By Dennis Buirge
It would be surprising to find someone using construction documents who has not ‘heard’ of ASTM standards. How many, though, have an introductory understanding regarding the meaning of those letters and numbers? Specification writers in particular are familiar with those 4 letters, ASTM, as standards are frequently used when preparing a specification, especially in the ‘reference standard’ method. The intent of this blog is to give an introduction to various meanings so that one could at least call themselves an introductory neophyte regarding an understanding of ASTM standards.
If your specification Section incorporates a PART 1 Article entitled ‘References’ and includes “ASTM - American Society for Testing and Materials”, you are now about a decade behind the times. With ASTM founded in 1898 as the American Section of the International Association for Testing and Materials, it predates other standards organizations such as BSI (1901), DIN (1917), ANSI (1918) and AFNOR (1926). The organization's headquarters located in West Conshohocken, PA, is about 5 miles NW of Philadelphia. ASTM currently includes members from more than 120 nations, and with about one of every five members living outside the United States and the standards being used around the world in many applications, a new name, ASTM International, Inc. was established in 2001. In addition, a new logo was included to underscore their international scope and message. There are now about 12,000 standards that can be searched for titles, scopes, adoptions, referenced documents, index terms, number of pages, and prices on the ASTM website.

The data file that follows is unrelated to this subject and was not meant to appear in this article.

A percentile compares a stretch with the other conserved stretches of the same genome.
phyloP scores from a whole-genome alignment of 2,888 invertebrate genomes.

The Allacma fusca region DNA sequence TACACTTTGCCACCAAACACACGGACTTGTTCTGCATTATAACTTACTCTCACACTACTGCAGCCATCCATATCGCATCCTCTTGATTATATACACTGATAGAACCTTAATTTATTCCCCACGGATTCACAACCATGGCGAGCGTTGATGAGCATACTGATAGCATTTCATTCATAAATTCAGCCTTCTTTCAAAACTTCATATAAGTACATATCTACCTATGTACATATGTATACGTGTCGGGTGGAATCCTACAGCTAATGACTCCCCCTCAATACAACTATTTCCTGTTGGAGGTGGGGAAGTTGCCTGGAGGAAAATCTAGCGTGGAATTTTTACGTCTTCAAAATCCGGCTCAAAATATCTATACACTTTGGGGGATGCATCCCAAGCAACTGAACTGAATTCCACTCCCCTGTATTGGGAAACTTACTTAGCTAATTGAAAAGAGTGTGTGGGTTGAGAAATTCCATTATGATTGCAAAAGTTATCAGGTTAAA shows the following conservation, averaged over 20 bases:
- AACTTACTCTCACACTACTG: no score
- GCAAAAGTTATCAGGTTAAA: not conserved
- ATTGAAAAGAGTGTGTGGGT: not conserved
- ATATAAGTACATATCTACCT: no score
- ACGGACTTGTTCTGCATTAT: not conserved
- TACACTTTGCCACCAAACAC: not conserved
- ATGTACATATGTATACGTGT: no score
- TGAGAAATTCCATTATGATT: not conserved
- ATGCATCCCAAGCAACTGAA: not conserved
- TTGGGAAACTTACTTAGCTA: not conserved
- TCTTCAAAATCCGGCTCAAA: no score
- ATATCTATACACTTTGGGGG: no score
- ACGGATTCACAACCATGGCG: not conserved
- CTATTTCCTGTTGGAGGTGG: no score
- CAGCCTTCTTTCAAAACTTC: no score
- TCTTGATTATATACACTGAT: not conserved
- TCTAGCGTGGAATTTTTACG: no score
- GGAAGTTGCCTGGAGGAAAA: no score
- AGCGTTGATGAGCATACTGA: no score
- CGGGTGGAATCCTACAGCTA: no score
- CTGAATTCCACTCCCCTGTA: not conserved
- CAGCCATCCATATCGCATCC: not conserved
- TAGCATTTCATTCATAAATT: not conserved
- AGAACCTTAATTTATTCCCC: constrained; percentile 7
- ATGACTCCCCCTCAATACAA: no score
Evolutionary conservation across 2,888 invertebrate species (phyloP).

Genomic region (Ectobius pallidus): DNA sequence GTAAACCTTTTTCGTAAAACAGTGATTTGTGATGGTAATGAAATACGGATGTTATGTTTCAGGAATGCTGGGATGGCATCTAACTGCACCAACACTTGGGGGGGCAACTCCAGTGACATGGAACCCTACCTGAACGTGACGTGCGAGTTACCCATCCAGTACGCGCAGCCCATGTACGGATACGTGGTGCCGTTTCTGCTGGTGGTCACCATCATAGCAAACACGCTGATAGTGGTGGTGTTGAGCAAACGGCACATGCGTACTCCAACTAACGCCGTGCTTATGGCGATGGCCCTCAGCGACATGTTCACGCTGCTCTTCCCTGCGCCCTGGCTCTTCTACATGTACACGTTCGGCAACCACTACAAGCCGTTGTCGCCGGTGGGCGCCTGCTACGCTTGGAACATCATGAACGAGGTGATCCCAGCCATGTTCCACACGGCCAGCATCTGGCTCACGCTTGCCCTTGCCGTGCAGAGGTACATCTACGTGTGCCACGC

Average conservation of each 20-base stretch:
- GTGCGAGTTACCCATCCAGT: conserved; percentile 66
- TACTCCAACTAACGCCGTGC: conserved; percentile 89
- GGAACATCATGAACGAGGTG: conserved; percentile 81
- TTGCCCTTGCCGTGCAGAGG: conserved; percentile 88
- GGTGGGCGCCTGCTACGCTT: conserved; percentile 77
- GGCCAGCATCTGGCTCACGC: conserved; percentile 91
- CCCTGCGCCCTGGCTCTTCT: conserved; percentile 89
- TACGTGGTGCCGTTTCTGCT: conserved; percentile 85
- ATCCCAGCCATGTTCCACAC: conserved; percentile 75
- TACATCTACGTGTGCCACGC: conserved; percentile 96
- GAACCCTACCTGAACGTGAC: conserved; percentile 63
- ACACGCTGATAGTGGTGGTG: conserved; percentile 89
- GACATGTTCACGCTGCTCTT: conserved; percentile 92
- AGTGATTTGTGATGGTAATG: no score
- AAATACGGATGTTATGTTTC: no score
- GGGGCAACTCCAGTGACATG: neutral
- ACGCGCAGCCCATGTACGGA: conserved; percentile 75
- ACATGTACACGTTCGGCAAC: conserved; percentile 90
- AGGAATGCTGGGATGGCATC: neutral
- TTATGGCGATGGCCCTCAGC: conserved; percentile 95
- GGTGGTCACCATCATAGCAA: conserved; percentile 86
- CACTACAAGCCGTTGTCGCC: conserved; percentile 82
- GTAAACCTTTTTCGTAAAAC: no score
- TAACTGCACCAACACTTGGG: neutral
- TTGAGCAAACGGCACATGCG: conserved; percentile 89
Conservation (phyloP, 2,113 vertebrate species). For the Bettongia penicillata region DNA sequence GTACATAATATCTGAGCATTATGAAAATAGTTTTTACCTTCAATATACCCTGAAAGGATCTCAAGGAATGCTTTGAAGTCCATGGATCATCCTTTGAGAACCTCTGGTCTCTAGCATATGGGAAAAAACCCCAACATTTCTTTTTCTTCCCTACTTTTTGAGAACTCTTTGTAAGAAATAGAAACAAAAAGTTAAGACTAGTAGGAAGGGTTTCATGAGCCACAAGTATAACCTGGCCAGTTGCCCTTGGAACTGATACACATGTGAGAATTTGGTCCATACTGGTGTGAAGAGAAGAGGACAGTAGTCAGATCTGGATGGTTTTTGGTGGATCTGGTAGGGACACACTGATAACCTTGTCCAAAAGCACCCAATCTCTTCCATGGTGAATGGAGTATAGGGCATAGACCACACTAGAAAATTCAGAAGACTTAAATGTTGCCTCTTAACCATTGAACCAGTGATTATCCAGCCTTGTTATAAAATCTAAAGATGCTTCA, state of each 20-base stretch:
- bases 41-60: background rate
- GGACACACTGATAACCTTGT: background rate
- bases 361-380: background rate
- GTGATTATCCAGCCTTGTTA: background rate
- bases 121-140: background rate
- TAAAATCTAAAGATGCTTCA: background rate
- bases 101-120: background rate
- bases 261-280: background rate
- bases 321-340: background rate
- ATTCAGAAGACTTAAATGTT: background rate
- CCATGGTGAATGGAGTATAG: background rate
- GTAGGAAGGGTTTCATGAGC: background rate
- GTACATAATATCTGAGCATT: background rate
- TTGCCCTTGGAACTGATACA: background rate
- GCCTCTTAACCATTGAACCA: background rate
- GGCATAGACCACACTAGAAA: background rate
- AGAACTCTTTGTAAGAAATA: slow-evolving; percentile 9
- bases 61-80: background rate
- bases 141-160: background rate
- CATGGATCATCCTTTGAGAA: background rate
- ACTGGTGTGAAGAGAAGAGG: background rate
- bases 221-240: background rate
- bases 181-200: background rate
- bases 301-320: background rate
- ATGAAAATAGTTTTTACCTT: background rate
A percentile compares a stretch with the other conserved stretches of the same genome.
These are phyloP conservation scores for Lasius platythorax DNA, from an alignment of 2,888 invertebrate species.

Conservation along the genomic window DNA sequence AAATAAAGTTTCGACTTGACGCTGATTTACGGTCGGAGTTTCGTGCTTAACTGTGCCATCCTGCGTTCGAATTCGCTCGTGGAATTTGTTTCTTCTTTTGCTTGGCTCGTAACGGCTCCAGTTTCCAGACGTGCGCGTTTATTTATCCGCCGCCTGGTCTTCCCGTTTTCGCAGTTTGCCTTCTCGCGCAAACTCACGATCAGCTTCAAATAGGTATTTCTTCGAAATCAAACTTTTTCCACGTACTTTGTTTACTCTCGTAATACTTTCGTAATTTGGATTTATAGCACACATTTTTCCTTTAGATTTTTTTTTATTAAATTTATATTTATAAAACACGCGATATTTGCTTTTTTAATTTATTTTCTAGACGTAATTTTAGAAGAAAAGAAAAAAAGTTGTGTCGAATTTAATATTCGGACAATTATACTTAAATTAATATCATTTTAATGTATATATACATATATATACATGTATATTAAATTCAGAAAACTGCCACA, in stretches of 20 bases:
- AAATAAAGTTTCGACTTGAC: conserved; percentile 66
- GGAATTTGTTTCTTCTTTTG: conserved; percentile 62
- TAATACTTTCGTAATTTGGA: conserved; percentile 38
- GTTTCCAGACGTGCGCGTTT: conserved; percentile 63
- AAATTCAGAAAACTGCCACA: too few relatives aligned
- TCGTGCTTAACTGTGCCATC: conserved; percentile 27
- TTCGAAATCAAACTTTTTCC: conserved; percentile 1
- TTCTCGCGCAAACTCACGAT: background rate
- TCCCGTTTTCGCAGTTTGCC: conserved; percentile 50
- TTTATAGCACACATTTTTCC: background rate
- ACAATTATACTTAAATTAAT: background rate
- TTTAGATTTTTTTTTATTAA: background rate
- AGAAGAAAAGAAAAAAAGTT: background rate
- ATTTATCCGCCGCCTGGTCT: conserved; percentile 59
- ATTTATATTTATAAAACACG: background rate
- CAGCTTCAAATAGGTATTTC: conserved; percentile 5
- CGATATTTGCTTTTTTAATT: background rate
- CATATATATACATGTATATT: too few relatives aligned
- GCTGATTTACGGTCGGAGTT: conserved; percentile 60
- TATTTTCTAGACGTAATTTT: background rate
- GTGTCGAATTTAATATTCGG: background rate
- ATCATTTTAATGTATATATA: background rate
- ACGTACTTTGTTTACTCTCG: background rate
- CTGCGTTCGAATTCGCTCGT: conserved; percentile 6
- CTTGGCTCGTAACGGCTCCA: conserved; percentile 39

In a specification, one might see a standard reference of ASTM B 221, where there is at least a letter and up to a four digit number, but may also include a dash and a two digit number. So what is the meaning of that designation in ASTM standards? The first letter identifies a general designation, followed by its serial number, which is separated from the standard’s year designation by a dash. The general designation legend is as follows: A = Ferrous Metals, B = Nonferrous Metals, C = Cementitious, Ceramic, Concrete, and Masonry Materials, D = Miscellaneous Materials, E = Miscellaneous Subjects, F = Materials for Specific Applications, G = Corrosion, Deterioration, and Degradation of Materials, and H = Joint Committee and District Recipients. One would then know that ASTM B 221 falls into the nonferrous metals category and happens to be extruded aluminum; B 209 identifies sheet aluminum. The year need not be referenced in Divisions 02 - 49 specifications, if there is a statement in Division 01 that the most current standard at the time of bidding is valid.